e-resources for new ways of teaching and assessing in the laboratory – project blog
Written by Dr Nicky King
Our project kicked off in earnest at the start of August as the race was on to get materials ready for the start of term next week for the new 1st year Natural Sciences and Biosciences students. We’re working with Learning Science https://www.learnsci.co.uk/ to build bespoke Smart Worksheets for assessing practicals. Learning Science have done a great job taking our existing practicals and assessments and turning them into online assessments which not only streamline marking but also provide greatly enhanced feedback to our students. For me however it’s been a fantastic opportunity to think about what we assess, how we assess it, and why we do it in a certain way. So often the answer is ‘because that’s how we’ve always done it’ but this has been a real incentive to think again about learning outcomes and what exactly it is that we want students to take away from a lab class. Just because we’ve always assessed in a certain way is not a good reason to keep doing it.
What do I want my students to get out of their laboratory classes? An enhanced understanding of the science, inquiry and research skills, numerical and data analysis skills, but also, significantly enthusiasm for experimentation and a love of practical science. Getting the students to write a traditional, fairly prescriptive, formal lab report is an important skill for them to develop but do we have to do this every time?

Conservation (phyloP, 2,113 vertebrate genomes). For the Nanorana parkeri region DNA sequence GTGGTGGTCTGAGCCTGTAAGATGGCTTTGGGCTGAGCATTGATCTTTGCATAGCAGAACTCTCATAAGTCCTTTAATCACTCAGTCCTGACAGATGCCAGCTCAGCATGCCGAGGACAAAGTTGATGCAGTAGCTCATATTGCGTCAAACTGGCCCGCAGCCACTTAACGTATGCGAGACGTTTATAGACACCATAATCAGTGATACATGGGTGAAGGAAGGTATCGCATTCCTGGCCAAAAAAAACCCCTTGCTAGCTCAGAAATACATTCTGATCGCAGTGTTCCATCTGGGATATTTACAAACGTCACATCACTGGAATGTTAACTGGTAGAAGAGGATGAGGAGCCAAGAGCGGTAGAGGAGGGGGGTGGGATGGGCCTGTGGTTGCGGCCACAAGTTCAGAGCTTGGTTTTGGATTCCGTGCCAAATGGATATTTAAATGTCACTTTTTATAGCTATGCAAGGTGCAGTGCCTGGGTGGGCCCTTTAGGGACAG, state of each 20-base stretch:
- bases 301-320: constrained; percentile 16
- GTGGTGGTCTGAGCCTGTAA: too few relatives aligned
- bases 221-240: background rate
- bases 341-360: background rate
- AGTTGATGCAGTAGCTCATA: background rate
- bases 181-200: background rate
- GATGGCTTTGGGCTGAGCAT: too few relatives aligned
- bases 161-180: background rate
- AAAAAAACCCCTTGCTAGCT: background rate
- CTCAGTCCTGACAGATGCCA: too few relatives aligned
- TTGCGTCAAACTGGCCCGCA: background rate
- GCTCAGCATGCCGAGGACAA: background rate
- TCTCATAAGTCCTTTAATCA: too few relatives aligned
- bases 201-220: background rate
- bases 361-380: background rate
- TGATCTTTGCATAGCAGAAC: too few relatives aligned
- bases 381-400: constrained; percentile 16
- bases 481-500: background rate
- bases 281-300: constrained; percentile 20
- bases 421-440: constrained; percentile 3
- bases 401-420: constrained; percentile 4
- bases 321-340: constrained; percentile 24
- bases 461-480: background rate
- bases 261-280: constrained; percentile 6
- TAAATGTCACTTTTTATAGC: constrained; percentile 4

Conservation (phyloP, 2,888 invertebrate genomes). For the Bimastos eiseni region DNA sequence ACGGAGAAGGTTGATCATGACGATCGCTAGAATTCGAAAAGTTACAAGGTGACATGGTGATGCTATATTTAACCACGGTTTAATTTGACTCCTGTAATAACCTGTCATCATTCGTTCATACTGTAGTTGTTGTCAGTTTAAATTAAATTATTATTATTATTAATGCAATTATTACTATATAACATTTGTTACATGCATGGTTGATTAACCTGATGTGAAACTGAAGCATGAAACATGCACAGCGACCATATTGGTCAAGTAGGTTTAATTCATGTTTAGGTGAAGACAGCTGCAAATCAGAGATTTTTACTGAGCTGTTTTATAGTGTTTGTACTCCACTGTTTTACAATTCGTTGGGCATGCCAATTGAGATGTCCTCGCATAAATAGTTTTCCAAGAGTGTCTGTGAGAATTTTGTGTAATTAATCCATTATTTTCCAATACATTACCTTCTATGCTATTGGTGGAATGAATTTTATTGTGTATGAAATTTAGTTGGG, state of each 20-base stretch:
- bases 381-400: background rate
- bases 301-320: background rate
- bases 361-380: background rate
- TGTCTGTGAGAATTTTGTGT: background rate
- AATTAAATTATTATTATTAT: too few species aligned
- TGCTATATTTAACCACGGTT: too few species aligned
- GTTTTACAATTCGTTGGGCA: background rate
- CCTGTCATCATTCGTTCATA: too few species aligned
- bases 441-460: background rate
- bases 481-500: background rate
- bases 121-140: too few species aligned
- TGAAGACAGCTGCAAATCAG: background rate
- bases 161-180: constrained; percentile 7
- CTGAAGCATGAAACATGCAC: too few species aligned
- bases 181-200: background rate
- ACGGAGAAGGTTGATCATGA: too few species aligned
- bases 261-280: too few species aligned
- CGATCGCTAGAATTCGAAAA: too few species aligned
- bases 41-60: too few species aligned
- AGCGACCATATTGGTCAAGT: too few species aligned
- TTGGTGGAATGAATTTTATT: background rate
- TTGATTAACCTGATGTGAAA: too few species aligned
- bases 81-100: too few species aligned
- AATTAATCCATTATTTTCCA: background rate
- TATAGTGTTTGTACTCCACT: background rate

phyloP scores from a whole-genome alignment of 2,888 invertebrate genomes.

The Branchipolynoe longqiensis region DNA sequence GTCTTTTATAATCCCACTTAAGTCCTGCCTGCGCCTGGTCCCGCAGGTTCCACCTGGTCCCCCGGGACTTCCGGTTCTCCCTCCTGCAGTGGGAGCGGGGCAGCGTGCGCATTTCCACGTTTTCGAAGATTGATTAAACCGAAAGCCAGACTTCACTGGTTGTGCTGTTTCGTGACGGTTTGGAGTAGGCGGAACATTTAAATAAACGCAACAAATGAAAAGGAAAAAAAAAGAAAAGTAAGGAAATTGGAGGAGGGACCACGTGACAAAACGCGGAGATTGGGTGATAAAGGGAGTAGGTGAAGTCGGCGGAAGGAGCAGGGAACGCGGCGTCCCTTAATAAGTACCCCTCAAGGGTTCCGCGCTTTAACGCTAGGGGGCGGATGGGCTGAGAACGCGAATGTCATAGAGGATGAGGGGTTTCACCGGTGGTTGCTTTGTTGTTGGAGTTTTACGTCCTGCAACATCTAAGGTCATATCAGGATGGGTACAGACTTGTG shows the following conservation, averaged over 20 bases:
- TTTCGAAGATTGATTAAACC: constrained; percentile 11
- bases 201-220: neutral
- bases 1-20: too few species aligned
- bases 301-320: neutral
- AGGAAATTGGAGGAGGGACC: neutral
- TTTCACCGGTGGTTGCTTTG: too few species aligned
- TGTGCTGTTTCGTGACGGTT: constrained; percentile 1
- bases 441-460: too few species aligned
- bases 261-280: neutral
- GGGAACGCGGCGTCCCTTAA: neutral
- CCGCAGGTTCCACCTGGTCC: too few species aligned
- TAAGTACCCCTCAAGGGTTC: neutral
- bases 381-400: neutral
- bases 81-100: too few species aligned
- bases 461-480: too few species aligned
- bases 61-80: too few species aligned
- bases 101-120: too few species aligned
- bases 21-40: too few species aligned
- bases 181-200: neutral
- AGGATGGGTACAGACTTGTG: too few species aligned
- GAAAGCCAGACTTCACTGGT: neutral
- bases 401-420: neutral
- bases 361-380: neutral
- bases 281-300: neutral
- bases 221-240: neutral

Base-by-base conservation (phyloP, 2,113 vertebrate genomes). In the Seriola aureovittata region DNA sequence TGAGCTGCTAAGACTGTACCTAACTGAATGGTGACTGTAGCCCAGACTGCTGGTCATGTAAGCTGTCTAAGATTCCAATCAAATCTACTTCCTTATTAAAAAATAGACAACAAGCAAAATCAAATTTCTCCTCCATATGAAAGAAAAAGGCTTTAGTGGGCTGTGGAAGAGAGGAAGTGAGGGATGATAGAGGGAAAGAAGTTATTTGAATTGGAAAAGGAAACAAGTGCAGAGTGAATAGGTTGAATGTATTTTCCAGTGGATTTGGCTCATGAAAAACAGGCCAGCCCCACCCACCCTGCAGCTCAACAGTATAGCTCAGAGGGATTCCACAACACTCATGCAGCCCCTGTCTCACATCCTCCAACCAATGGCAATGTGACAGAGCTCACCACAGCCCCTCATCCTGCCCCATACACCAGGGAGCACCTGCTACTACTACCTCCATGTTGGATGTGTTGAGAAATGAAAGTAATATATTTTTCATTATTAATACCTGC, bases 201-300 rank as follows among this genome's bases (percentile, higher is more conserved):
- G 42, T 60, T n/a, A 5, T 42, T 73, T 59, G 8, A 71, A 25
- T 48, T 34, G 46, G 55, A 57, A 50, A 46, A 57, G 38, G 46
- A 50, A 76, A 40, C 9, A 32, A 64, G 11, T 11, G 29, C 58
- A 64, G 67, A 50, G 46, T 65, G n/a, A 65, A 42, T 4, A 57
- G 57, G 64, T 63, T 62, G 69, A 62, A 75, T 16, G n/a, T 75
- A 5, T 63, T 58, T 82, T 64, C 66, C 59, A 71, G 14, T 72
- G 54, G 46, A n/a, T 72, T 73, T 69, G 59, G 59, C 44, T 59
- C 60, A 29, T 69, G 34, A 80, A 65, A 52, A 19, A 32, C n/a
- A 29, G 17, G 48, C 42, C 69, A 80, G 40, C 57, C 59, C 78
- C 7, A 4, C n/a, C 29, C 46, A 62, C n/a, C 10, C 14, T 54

For one of my chemistry experiments, investigating the oxidation states of Vanadium, I’ve now dropped the formal lab report and developed a Smart Worksheet which the students can complete in the lab, in real time, as they do the experiment. Performing calculations and checking their data quality as they go, consolidating their understanding of the underpinning science, and getting immediate feedback online in an environment where they can also speak to me if there are still things they are unclear about. Surely this is better than sitting down 10 days later to write a lab report when they’ve already forgotten some of the finer details because their lab book records aren’t perfect, and then getting feedback another 3 weeks later when their minds have long since moved on to other things. I’m looking forward to hearing what the students think.
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